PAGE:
I'm wondering if I translated the bolded part of the following sentence correctly due to not being 100% certain on the rules of the て-form.


I managed to translate the entire sentence as the following two possible translations, the bolded words corresponding with what I bolded above:

The knife is like a knife used by the military, not heavy, yet profound; it is a certain type of survival knife.

The knife is like a knife used by the military, not heavy, with a certain thickness found in a survival knife.

According to the following link, the て-form of adjectives is the equivalent negative and are created by replacing the 「い」 with 「くて」.


Negative: Same as i-adjectives, replace 「い」 with 「くて」.

Seeing as how 重い can mean ' heavy ' or ' massive ', does this mean that the te-form changes the meaning to ' not heavy ' if the て-form turns the original word into a negative?

Site I use for 重い possible translations: https://www.tanoshiijapanese.com/dictionary/entry_details.cfm?entry_id=32171&j=%E9%87%8D%E3%81%8F%E3%81%A6

2 Answers 2


No, て form does not mean it's negative, it's rather a sort of a conjunctive form. Notice that the linked page is about verbs, and the description doesn't say て form is negative, rather that negative て form of verbs is formed the same way as regular て form of adjectives (because negative plain form of a verb has adjectival form due to the ending -ない), as you can see from the sample conjugations table below the quoted part.

The bolded part is an adjective in a (not negative) て form, so it keeps its positive meaning joining what follows using "and".



「重くて」 means "heavy and". I am not sure how you ended up with "not heavy". Where in 「重くて」 are you seeing a negative element?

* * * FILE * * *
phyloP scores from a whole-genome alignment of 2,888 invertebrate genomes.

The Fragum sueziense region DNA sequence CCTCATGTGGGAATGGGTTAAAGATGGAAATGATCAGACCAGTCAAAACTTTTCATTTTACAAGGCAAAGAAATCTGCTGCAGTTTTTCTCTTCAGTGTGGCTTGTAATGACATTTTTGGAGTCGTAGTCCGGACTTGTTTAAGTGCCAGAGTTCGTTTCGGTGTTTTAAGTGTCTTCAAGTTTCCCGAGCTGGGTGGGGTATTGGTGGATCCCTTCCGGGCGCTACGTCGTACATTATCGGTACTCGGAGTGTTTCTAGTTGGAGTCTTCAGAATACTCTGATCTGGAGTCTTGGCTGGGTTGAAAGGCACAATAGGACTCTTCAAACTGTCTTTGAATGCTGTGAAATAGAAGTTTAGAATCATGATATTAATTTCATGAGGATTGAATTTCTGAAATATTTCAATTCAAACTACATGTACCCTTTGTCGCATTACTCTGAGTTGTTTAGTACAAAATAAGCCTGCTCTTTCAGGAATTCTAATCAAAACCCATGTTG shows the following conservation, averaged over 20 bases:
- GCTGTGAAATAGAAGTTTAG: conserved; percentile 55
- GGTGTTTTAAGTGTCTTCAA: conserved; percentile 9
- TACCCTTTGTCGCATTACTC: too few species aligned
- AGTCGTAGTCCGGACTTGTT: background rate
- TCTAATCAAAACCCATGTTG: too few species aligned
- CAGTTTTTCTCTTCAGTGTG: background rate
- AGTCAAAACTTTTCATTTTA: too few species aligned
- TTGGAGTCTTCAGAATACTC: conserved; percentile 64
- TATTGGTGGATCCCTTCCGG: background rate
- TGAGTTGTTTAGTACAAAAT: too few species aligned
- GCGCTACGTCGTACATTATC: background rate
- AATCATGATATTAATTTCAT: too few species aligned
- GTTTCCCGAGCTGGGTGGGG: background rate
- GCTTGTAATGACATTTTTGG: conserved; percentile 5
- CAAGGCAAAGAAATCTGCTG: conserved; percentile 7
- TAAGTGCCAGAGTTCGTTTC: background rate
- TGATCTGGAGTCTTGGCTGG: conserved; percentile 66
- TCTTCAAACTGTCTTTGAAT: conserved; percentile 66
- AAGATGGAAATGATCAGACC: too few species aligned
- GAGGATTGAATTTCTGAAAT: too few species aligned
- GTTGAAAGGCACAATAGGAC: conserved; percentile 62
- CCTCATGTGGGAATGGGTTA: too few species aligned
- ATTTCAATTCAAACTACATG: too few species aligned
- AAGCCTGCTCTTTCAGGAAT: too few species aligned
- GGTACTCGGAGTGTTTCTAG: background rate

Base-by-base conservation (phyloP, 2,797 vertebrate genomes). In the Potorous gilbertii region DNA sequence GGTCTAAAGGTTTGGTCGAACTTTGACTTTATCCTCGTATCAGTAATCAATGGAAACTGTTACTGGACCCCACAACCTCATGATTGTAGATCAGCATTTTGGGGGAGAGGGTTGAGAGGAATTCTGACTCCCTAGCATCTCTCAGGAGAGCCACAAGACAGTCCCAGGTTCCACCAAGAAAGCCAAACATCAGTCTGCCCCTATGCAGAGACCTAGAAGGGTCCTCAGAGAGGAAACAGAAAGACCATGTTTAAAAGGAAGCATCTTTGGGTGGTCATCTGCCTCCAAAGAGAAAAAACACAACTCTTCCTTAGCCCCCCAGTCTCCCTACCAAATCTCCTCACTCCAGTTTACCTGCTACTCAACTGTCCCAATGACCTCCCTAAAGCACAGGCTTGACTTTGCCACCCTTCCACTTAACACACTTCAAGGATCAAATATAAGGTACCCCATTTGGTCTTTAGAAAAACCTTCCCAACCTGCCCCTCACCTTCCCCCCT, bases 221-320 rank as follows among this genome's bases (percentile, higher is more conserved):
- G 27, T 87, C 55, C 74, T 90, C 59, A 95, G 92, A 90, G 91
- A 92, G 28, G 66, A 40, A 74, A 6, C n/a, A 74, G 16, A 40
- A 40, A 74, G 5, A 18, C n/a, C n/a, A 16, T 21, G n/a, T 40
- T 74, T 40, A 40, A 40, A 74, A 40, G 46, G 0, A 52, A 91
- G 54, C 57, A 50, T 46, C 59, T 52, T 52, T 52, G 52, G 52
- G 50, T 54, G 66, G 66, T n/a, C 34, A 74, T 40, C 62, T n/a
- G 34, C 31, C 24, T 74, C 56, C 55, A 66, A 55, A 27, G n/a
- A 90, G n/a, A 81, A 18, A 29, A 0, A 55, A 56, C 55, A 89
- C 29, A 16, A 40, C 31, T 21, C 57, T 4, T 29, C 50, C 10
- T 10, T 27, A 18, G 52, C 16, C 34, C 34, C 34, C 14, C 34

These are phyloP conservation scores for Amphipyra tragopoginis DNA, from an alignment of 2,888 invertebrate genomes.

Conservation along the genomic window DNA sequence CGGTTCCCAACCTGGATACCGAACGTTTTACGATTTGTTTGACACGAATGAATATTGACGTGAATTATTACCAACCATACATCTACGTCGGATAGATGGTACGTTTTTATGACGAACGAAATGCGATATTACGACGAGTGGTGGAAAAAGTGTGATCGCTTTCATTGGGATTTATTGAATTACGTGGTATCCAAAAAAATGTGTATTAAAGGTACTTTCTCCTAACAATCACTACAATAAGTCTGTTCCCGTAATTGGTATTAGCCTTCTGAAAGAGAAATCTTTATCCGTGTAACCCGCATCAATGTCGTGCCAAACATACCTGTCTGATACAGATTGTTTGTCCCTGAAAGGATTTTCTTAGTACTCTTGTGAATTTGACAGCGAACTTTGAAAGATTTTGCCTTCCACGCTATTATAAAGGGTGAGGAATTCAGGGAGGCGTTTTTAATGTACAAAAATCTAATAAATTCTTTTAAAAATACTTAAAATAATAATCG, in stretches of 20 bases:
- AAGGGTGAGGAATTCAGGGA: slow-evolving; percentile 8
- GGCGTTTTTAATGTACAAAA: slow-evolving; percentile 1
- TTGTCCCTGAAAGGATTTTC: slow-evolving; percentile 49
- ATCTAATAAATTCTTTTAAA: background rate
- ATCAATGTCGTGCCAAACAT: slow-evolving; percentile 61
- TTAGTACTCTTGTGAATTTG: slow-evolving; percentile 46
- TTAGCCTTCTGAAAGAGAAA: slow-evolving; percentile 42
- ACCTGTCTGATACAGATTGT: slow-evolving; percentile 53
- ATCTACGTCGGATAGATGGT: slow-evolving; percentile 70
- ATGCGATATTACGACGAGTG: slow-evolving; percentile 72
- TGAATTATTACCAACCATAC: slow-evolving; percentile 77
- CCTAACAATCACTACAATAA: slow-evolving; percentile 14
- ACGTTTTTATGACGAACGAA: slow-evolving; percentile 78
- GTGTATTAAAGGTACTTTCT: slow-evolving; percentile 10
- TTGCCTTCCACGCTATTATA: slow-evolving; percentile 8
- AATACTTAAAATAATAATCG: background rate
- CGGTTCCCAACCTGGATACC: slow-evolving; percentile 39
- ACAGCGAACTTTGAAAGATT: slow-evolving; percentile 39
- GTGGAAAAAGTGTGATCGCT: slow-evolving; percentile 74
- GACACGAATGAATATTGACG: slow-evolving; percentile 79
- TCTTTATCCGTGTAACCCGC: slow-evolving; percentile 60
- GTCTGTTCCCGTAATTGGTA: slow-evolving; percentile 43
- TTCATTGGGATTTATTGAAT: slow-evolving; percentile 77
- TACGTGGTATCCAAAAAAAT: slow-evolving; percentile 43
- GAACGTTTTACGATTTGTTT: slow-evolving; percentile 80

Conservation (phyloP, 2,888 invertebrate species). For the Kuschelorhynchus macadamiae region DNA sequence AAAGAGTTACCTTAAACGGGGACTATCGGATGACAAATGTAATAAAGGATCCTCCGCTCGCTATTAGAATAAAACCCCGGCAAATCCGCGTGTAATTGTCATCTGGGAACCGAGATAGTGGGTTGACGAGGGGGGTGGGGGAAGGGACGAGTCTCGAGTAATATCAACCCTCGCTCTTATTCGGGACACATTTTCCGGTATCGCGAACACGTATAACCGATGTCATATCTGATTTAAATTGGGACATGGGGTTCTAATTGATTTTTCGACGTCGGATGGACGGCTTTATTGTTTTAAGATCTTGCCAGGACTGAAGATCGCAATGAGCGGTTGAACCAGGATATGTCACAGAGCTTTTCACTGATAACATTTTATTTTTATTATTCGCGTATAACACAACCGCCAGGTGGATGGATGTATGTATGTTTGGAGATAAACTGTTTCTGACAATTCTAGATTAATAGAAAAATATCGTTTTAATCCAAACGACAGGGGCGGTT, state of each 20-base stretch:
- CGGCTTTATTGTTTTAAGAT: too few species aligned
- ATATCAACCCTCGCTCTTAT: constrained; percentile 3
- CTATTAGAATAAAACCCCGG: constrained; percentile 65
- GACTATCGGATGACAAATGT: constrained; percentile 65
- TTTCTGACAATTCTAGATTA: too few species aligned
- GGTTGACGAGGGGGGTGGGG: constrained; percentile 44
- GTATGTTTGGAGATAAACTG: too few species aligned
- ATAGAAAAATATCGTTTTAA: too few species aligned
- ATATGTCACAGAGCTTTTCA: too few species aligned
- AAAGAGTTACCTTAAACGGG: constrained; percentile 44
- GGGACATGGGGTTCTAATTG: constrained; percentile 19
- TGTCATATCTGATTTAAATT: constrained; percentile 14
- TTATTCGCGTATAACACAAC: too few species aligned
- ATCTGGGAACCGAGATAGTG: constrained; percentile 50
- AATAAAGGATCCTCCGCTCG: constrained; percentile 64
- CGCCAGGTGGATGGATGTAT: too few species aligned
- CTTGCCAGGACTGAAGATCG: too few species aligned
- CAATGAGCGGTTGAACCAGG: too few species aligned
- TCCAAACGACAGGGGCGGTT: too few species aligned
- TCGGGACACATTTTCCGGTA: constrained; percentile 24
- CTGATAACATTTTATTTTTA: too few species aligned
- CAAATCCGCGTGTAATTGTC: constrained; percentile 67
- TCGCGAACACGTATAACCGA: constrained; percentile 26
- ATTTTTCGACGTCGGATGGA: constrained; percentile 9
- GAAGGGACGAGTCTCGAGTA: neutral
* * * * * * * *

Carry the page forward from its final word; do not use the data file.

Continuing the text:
It is heavy and it has another quality to it, which is 「厚みのある」 ("thick").

The negative te-form would be 「重くなくて」("not heavy and").

Finally, the phrase in question is NOT a regular sentence (but you translated it as if it were a sentence). It is only a noun phrase meaning:

"A/The heavy and thick survival knife that one might use in the military."

  • I got the "not heavy" part by mistake by accidently thinking that te form meant negative due to the 'How to chain verbs together' example on the linked website. And what in the world is a "noun phrase"?
    – Toyu_Frey
    Dec 26, 2017 at 21:27
  • en.wikipedia.org/wiki/Noun_phrase . In short, a noun phrase is a sequence of words functioning as a noun, such as "a thick and heavy survival knife" or "Jenny's magic pony".
    – mamster
    Dec 26, 2017 at 22:43
  • @Toyu_Frey Many Japanese sentences lack main verbs at the end (called 体言止め). This is a common rhetoric device to make it sound dramatic. In main text of a novel, you can usually translate them as if they were regular sentences with a verb, like you did ("It was a knife ..." rather than "A knife ...").
    – naruto
    Dec 27, 2017 at 2:22

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